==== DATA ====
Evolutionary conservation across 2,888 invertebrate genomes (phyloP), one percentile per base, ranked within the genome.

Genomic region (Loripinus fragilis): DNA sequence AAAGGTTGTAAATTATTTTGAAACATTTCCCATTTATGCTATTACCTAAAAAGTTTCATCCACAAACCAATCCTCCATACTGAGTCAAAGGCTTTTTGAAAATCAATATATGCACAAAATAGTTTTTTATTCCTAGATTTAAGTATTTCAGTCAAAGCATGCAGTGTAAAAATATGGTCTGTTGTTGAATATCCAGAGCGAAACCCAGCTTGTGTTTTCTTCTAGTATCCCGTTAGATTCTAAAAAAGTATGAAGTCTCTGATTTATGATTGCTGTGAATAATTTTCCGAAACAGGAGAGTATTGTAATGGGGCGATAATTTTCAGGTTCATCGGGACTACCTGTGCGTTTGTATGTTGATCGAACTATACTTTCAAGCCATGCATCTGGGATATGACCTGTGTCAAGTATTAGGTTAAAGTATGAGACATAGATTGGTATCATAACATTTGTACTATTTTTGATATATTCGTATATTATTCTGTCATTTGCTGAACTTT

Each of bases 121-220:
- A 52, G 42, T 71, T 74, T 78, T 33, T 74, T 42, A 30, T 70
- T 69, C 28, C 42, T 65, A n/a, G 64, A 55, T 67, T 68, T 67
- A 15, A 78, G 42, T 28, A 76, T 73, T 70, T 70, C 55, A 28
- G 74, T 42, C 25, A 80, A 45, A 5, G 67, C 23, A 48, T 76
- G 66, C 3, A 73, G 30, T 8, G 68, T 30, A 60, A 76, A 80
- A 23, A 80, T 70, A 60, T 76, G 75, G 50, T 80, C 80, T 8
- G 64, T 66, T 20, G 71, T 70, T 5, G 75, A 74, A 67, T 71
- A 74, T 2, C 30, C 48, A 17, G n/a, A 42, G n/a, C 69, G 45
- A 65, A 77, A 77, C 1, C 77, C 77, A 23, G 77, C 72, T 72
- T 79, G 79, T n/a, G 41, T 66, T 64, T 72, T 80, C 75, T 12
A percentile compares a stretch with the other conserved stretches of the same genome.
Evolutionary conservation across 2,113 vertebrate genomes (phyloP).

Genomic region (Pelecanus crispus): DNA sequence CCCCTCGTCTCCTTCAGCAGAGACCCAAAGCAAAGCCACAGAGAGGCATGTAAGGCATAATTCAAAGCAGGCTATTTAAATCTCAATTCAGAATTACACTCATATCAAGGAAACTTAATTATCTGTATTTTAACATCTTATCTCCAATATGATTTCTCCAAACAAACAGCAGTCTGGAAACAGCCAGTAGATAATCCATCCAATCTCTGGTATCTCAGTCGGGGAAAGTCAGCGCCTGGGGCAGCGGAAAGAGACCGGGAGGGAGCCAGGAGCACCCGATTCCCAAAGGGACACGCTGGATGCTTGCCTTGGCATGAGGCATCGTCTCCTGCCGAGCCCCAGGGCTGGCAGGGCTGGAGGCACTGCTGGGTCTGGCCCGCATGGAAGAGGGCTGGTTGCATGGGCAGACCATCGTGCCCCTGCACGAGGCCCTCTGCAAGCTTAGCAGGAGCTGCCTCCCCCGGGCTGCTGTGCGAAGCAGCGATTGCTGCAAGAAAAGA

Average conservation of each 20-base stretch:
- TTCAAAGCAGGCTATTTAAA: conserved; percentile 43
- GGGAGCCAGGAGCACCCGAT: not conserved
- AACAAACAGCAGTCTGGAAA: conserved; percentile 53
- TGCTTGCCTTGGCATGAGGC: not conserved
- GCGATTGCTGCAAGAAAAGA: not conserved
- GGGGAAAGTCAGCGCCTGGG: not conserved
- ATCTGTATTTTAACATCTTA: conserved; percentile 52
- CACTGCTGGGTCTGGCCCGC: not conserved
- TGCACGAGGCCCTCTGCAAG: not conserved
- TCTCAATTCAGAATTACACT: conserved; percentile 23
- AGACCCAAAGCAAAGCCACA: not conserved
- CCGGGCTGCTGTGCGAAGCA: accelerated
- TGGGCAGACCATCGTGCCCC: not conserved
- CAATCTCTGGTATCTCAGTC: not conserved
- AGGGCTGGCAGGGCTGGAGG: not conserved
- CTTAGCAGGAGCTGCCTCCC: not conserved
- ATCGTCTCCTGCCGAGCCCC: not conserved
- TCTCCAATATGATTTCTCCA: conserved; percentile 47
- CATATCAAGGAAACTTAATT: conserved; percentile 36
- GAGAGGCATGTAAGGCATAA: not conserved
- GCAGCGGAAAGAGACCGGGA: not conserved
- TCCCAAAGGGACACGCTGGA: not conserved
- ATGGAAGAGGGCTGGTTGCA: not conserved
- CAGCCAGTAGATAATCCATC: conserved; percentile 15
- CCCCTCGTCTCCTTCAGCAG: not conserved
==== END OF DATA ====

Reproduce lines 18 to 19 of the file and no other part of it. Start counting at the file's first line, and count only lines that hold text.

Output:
- TTCAAAGCAGGCTATTTAAA: conserved; percentile 43
- GGGAGCCAGGAGCACCCGAT: not conserved